By Charlotte Santry
They’re unorthodox, deep and expressive, leave you daydreaming about sexy wet flesh, age well, love steak, and won’t have you regretting anything the morning after. What isn’t there to love about Argentinean Uco Valley wines?
I’ve been an adoring fan ever since a trip to the region three years ago, and even served the stuff at my wedding, at which everything else – even the “champagne” – was sourced close to the Cornish venue.
So the chance to sample some of the Uco Valley’s most luxurious (ie pricey) export wines in the airy tasting room above The Troubadour Gallery, which adjoins the legendary The Troubadour restaurant and music venue, was too good to miss.
The nerdy bit
In a nutshell, Uco Valley grapes are grown 1,200m above sea level in the Andes, near Mendoza, Argentina, and benefit from a cooler, drier than average climate that helps them to ripen slowly, meaning they develop rich, fruity flavours.
The Troubadour’s exuberant director of wines, Atilio Falco, puts it more colourfully: “It’s like when you see a woman coming out of the shower. She’s showing all her natural beauty.” Similarly, with these wines, “we see all the naked expression of the grape,” he explains.
Decide for yourself. Here's a picture of a lady in the courtesy of Flickr user SCA Svenska Cellulosa Aktiebolaget.
And here's a picture of Argentinean Uco Valley grapes courtesy of Flickr user T. Chen.
Having indulged the Sapphic fantasies of the well turned-out ladies of Kensington, Atilio gets to the REALLY good bit about Uco Valley wines.
Brilliantly, they don’t require as many nasty pesticides and preservatives as wines grown in hotter regions that suffer from bug infestations. According to some experts, this reduces the level of sulphites in the wine, minimising the hangover effect.
Without the worry of hangovers, we race through a massive 10 varieties of wine produced by the Mauricio Lorca winery. Don’t worry; we slosh tons of it away into the buckets provided, if only to get to the £60-a-pop stuff more quickly. And one bottle is corked, so our tally’s reduced to a mere nine glasses.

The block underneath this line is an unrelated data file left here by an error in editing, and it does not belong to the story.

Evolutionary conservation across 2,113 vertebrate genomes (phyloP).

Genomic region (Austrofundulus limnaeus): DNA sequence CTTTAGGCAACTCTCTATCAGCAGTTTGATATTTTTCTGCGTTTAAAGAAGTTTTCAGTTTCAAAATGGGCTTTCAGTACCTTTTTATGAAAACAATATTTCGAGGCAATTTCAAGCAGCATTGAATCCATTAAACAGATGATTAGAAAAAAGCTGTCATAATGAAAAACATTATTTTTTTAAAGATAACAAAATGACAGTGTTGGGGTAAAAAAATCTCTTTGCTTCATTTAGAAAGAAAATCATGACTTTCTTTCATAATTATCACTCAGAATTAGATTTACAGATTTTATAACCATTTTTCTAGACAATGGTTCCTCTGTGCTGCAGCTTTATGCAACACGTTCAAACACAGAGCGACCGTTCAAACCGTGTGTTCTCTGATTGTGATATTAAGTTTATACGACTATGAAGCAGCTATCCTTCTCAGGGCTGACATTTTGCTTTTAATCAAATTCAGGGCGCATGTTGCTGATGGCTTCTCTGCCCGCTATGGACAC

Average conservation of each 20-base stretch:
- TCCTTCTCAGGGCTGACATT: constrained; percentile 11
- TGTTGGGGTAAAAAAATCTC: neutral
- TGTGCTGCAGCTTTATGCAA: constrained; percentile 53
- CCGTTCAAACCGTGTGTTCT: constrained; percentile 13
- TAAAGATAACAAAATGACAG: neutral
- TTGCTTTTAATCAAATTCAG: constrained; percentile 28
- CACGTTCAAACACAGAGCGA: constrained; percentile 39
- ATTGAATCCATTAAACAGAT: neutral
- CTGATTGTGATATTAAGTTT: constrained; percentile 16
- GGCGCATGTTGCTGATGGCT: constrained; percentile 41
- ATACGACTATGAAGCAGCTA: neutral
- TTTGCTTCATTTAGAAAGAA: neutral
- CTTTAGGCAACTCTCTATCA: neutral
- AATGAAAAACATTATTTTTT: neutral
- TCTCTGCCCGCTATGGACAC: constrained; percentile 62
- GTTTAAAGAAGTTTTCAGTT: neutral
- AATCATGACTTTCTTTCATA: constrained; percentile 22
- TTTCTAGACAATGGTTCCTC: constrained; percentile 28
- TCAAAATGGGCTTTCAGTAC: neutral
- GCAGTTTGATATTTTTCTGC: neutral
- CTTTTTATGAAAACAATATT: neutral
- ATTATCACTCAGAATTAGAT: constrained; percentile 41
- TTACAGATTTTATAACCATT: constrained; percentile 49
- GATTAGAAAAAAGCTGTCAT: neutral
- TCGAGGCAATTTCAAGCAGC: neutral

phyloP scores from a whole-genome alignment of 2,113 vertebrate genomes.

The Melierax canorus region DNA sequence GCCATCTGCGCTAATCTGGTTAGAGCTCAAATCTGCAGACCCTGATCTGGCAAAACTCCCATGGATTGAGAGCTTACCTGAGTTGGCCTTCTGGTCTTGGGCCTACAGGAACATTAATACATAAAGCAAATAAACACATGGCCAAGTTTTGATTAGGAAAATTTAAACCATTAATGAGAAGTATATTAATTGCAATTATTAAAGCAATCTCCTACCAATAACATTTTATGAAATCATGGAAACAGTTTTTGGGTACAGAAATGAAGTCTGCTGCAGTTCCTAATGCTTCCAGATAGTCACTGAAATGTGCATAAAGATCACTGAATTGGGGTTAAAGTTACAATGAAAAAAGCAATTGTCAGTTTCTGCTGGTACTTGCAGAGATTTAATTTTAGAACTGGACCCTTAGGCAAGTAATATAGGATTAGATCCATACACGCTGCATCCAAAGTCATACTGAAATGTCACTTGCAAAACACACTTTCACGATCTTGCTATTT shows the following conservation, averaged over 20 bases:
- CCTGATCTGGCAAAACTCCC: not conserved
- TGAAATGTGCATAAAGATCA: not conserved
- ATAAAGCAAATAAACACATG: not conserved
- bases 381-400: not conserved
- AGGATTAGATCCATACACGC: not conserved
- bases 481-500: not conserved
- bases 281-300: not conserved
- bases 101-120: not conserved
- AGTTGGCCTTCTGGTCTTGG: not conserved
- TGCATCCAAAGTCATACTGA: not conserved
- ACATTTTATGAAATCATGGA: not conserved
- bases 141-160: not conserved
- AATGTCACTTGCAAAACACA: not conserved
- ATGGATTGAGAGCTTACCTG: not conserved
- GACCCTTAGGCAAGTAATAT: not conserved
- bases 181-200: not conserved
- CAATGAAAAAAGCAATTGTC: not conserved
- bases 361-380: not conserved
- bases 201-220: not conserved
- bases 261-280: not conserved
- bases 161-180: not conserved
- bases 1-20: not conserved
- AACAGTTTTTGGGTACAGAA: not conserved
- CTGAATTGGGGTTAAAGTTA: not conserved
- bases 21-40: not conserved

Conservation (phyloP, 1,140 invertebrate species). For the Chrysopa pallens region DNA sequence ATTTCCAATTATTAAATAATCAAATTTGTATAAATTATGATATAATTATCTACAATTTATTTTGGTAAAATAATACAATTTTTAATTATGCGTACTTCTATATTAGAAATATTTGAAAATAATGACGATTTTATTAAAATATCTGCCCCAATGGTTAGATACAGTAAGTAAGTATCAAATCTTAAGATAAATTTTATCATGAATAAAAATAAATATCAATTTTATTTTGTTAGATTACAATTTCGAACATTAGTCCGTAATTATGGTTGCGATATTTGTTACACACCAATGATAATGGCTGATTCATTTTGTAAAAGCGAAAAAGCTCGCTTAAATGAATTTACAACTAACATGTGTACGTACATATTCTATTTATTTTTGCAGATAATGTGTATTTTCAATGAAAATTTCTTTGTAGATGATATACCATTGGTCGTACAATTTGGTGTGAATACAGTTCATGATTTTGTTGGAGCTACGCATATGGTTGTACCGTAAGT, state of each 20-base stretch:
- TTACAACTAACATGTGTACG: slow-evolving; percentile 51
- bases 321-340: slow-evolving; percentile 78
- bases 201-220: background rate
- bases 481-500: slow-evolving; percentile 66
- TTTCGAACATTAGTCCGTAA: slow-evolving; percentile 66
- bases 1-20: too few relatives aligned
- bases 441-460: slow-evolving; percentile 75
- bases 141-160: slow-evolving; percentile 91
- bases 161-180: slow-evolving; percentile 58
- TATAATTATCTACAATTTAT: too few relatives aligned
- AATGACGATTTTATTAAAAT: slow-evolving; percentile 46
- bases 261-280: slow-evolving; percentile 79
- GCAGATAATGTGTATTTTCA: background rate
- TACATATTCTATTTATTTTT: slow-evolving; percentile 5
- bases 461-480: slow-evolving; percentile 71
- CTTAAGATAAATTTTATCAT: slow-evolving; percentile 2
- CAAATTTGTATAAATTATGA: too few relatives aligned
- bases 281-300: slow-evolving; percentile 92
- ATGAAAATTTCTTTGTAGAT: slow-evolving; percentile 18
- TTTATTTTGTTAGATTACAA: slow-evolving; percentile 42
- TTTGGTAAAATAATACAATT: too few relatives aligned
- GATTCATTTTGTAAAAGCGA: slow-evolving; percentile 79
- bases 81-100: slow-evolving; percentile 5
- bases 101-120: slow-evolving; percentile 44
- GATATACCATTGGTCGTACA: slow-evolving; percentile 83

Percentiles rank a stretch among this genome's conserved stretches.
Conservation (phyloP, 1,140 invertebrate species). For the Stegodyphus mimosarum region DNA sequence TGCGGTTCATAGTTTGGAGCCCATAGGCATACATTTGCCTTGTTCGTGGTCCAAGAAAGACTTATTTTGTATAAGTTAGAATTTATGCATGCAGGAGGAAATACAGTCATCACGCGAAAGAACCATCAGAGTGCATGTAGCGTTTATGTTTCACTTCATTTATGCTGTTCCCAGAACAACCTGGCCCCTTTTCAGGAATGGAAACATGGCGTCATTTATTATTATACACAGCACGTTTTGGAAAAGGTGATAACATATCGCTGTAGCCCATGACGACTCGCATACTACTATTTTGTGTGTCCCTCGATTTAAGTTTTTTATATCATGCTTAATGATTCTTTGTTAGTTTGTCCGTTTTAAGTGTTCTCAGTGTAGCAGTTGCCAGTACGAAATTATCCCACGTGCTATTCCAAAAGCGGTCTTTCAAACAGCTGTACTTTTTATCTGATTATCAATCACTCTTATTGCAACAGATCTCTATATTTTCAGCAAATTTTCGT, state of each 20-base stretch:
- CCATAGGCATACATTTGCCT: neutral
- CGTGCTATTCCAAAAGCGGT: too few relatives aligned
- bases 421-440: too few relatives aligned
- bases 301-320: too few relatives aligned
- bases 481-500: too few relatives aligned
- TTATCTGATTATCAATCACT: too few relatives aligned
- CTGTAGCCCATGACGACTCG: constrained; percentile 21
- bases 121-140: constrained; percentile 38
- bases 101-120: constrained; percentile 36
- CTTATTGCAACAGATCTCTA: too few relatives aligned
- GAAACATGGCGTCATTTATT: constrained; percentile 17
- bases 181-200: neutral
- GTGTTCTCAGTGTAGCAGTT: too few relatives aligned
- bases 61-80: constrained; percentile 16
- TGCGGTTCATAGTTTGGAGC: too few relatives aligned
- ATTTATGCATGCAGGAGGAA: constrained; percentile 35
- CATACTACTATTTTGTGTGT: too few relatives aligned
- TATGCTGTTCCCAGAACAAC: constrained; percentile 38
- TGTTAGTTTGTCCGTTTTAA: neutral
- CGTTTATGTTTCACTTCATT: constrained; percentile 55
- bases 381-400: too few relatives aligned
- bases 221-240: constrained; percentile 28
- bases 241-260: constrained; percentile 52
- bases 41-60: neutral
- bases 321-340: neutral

One in 20 bottles of wine is corked, though only one in 200 of these is detected.
At least I think this was the stat. My notes get progressively spindly as the evening wears on. One page simply has the phrase “cat’s piss” sprawled across it.
Actually, I wasn’t being rude; it turns out cat’s pee is a bona fide oenological term to describe the smell of many wines, including very good ones.
The evening technically culminates with the Inspirado 2008, an appropriately rich, decadent blend of four grape types. However, the real climax of the night is a surprise appearance by the “wine maverick” Mr Mauricio Lorca himself, who has flown in from Mendoza and tells Fluid London that, despite his “maverick” reputation, his favourite place to grab food (and, no doubt, a decent Malbec) in London is the Gaucho chain of Argentinean restaurants.
By the end of the evening my friend and I are sufficiently impressed - and tipsy - to ask if we can buy bottles of the Fantasia Malbec 2011 and Fantasia Torrentes 2011.
Alas, they’re sold out, so we head even further downstairs to The Troubadour’s chasmal basement, to drown our sorrows; with a glass of wine. Isn’t that what most people do after a wine-tasting evening? Time to test out that “no hangover” theory.
6 Venues To Swig Argentinean Wine In London
1) The Troubadour restaurant and music venue, naturally.
2) Moo grill and bar near Liverpool Street
3) Gaucho Argentinean restaurants at various locations around London.
4) Santa Maria Del Sur restaurant in Battersea
5) Garufa restaurant in Highbury
6) Constancia restaurant in Bermondsey